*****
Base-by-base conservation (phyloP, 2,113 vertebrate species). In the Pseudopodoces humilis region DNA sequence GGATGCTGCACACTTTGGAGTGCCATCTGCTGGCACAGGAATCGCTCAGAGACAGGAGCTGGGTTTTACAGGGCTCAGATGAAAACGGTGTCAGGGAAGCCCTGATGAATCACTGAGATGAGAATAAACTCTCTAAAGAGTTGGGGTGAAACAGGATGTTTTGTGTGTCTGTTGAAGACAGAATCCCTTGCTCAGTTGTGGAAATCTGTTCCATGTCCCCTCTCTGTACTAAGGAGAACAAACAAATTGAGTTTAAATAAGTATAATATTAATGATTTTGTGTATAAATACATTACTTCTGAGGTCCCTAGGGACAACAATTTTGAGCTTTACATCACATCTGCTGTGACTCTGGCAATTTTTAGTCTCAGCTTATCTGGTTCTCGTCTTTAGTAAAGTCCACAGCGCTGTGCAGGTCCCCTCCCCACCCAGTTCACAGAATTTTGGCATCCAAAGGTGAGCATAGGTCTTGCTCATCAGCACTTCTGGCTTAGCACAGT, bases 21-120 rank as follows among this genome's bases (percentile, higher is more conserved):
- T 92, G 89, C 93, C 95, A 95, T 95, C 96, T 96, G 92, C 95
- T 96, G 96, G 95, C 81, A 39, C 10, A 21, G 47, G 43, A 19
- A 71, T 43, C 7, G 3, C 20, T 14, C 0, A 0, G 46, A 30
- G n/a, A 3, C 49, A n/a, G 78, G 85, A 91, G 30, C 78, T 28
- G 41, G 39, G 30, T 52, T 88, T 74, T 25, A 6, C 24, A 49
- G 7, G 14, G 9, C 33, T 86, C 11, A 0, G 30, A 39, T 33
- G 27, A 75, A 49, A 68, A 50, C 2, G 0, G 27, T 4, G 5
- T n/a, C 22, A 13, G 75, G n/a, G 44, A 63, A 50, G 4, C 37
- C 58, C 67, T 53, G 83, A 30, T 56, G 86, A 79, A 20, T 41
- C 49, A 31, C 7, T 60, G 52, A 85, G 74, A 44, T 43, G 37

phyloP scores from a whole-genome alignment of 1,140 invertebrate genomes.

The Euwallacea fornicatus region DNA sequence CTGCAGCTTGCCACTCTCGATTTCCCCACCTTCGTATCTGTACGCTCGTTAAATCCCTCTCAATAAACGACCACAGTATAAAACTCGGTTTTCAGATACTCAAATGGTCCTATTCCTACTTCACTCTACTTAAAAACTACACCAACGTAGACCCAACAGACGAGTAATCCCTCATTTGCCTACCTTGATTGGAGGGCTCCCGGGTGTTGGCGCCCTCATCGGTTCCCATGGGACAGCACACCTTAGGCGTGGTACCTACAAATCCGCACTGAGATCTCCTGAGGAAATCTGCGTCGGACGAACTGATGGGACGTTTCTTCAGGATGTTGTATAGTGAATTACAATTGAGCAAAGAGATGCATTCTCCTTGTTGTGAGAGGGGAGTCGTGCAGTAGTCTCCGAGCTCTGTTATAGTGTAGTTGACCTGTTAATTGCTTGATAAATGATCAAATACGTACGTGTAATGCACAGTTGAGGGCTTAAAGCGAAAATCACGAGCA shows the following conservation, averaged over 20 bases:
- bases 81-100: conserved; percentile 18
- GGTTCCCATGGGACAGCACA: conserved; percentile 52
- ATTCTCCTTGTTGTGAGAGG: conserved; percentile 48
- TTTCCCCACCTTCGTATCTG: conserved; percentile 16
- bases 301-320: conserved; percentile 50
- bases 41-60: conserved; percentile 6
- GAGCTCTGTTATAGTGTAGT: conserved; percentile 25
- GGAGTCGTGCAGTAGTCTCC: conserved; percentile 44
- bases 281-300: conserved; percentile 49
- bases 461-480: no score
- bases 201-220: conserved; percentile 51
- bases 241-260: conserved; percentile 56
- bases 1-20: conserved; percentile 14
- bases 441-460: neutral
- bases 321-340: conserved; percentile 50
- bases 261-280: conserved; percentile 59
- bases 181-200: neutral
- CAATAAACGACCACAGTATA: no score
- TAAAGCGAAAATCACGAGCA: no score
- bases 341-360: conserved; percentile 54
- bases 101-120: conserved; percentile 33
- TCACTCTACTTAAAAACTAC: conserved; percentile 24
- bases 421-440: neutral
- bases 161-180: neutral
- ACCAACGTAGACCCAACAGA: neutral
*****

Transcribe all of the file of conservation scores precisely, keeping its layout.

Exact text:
Base-by-base conservation (phyloP, 2,113 vertebrate species). In the Pseudopodoces humilis region DNA sequence GGATGCTGCACACTTTGGAGTGCCATCTGCTGGCACAGGAATCGCTCAGAGACAGGAGCTGGGTTTTACAGGGCTCAGATGAAAACGGTGTCAGGGAAGCCCTGATGAATCACTGAGATGAGAATAAACTCTCTAAAGAGTTGGGGTGAAACAGGATGTTTTGTGTGTCTGTTGAAGACAGAATCCCTTGCTCAGTTGTGGAAATCTGTTCCATGTCCCCTCTCTGTACTAAGGAGAACAAACAAATTGAGTTTAAATAAGTATAATATTAATGATTTTGTGTATAAATACATTACTTCTGAGGTCCCTAGGGACAACAATTTTGAGCTTTACATCACATCTGCTGTGACTCTGGCAATTTTTAGTCTCAGCTTATCTGGTTCTCGTCTTTAGTAAAGTCCACAGCGCTGTGCAGGTCCCCTCCCCACCCAGTTCACAGAATTTTGGCATCCAAAGGTGAGCATAGGTCTTGCTCATCAGCACTTCTGGCTTAGCACAGT, bases 21-120 rank as follows among this genome's bases (percentile, higher is more conserved):
- T 92, G 89, C 93, C 95, A 95, T 95, C 96, T 96, G 92, C 95
- T 96, G 96, G 95, C 81, A 39, C 10, A 21, G 47, G 43, A 19
- A 71, T 43, C 7, G 3, C 20, T 14, C 0, A 0, G 46, A 30
- G n/a, A 3, C 49, A n/a, G 78, G 85, A 91, G 30, C 78, T 28
- G 41, G 39, G 30, T 52, T 88, T 74, T 25, A 6, C 24, A 49
- G 7, G 14, G 9, C 33, T 86, C 11, A 0, G 30, A 39, T 33
- G 27, A 75, A 49, A 68, A 50, C 2, G 0, G 27, T 4, G 5
- T n/a, C 22, A 13, G 75, G n/a, G 44, A 63, A 50, G 4, C 37
- C 58, C 67, T 53, G 83, A 30, T 56, G 86, A 79, A 20, T 41
- C 49, A 31, C 7, T 60, G 52, A 85, G 74, A 44, T 43, G 37

phyloP scores from a whole-genome alignment of 1,140 invertebrate genomes.

The Euwallacea fornicatus region DNA sequence CTGCAGCTTGCCACTCTCGATTTCCCCACCTTCGTATCTGTACGCTCGTTAAATCCCTCTCAATAAACGACCACAGTATAAAACTCGGTTTTCAGATACTCAAATGGTCCTATTCCTACTTCACTCTACTTAAAAACTACACCAACGTAGACCCAACAGACGAGTAATCCCTCATTTGCCTACCTTGATTGGAGGGCTCCCGGGTGTTGGCGCCCTCATCGGTTCCCATGGGACAGCACACCTTAGGCGTGGTACCTACAAATCCGCACTGAGATCTCCTGAGGAAATCTGCGTCGGACGAACTGATGGGACGTTTCTTCAGGATGTTGTATAGTGAATTACAATTGAGCAAAGAGATGCATTCTCCTTGTTGTGAGAGGGGAGTCGTGCAGTAGTCTCCGAGCTCTGTTATAGTGTAGTTGACCTGTTAATTGCTTGATAAATGATCAAATACGTACGTGTAATGCACAGTTGAGGGCTTAAAGCGAAAATCACGAGCA shows the following conservation, averaged over 20 bases:
- bases 81-100: conserved; percentile 18
- GGTTCCCATGGGACAGCACA: conserved; percentile 52
- ATTCTCCTTGTTGTGAGAGG: conserved; percentile 48
- TTTCCCCACCTTCGTATCTG: conserved; percentile 16
- bases 301-320: conserved; percentile 50
- bases 41-60: conserved; percentile 6
- GAGCTCTGTTATAGTGTAGT: conserved; percentile 25
- GGAGTCGTGCAGTAGTCTCC: conserved; percentile 44
- bases 281-300: conserved; percentile 49
- bases 461-480: no score
- bases 201-220: conserved; percentile 51
- bases 241-260: conserved; percentile 56
- bases 1-20: conserved; percentile 14
- bases 441-460: neutral
- bases 321-340: conserved; percentile 50
- bases 261-280: conserved; percentile 59
- bases 181-200: neutral
- CAATAAACGACCACAGTATA: no score
- TAAAGCGAAAATCACGAGCA: no score
- bases 341-360: conserved; percentile 54
- bases 101-120: conserved; percentile 33
- TCACTCTACTTAAAAACTAC: conserved; percentile 24
- bases 421-440: neutral
- bases 161-180: neutral
- ACCAACGTAGACCCAACAGA: neutral